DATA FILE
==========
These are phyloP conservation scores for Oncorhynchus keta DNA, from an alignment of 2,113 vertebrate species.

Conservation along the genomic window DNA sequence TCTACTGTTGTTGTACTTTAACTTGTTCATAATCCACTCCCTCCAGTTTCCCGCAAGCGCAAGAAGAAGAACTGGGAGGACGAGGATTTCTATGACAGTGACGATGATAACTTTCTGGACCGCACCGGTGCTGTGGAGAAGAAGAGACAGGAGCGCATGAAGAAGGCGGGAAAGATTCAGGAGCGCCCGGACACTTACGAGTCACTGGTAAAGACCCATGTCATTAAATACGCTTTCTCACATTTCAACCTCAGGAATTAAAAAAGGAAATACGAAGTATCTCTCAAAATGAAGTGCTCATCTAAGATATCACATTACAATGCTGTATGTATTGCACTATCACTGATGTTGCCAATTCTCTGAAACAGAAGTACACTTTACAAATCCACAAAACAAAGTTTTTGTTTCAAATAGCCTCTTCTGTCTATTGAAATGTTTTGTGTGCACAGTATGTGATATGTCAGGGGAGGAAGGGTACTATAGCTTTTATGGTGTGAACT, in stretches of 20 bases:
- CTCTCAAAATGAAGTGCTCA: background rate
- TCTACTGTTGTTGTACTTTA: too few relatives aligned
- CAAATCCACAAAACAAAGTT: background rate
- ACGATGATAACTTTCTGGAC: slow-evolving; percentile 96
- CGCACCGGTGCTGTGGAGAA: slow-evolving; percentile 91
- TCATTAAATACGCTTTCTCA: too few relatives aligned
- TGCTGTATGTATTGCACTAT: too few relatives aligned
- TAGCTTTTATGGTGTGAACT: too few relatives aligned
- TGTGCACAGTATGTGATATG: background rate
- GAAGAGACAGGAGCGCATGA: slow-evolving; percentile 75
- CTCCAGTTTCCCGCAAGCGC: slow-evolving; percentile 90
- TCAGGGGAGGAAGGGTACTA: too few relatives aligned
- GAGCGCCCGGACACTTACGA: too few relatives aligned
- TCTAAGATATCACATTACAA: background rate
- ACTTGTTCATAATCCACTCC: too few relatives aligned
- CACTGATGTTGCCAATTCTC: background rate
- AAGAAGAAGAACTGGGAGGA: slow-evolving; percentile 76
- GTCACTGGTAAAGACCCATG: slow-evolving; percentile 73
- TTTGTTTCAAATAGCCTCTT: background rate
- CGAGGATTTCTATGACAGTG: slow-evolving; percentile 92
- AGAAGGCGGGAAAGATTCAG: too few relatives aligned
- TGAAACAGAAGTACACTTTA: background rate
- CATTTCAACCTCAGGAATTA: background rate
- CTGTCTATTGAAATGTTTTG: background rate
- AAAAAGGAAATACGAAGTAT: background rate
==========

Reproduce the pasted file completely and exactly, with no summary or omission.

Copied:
These are phyloP conservation scores for Oncorhynchus keta DNA, from an alignment of 2,113 vertebrate species.

Conservation along the genomic window DNA sequence TCTACTGTTGTTGTACTTTAACTTGTTCATAATCCACTCCCTCCAGTTTCCCGCAAGCGCAAGAAGAAGAACTGGGAGGACGAGGATTTCTATGACAGTGACGATGATAACTTTCTGGACCGCACCGGTGCTGTGGAGAAGAAGAGACAGGAGCGCATGAAGAAGGCGGGAAAGATTCAGGAGCGCCCGGACACTTACGAGTCACTGGTAAAGACCCATGTCATTAAATACGCTTTCTCACATTTCAACCTCAGGAATTAAAAAAGGAAATACGAAGTATCTCTCAAAATGAAGTGCTCATCTAAGATATCACATTACAATGCTGTATGTATTGCACTATCACTGATGTTGCCAATTCTCTGAAACAGAAGTACACTTTACAAATCCACAAAACAAAGTTTTTGTTTCAAATAGCCTCTTCTGTCTATTGAAATGTTTTGTGTGCACAGTATGTGATATGTCAGGGGAGGAAGGGTACTATAGCTTTTATGGTGTGAACT, in stretches of 20 bases:
- CTCTCAAAATGAAGTGCTCA: background rate
- TCTACTGTTGTTGTACTTTA: too few relatives aligned
- CAAATCCACAAAACAAAGTT: background rate
- ACGATGATAACTTTCTGGAC: slow-evolving; percentile 96
- CGCACCGGTGCTGTGGAGAA: slow-evolving; percentile 91
- TCATTAAATACGCTTTCTCA: too few relatives aligned
- TGCTGTATGTATTGCACTAT: too few relatives aligned
- TAGCTTTTATGGTGTGAACT: too few relatives aligned
- TGTGCACAGTATGTGATATG: background rate
- GAAGAGACAGGAGCGCATGA: slow-evolving; percentile 75
- CTCCAGTTTCCCGCAAGCGC: slow-evolving; percentile 90
- TCAGGGGAGGAAGGGTACTA: too few relatives aligned
- GAGCGCCCGGACACTTACGA: too few relatives aligned
- TCTAAGATATCACATTACAA: background rate
- ACTTGTTCATAATCCACTCC: too few relatives aligned
- CACTGATGTTGCCAATTCTC: background rate
- AAGAAGAAGAACTGGGAGGA: slow-evolving; percentile 76
- GTCACTGGTAAAGACCCATG: slow-evolving; percentile 73
- TTTGTTTCAAATAGCCTCTT: background rate
- CGAGGATTTCTATGACAGTG: slow-evolving; percentile 92
- AGAAGGCGGGAAAGATTCAG: too few relatives aligned
- TGAAACAGAAGTACACTTTA: background rate
- CATTTCAACCTCAGGAATTA: background rate
- CTGTCTATTGAAATGTTTTG: background rate
- AAAAAGGAAATACGAAGTAT: background rate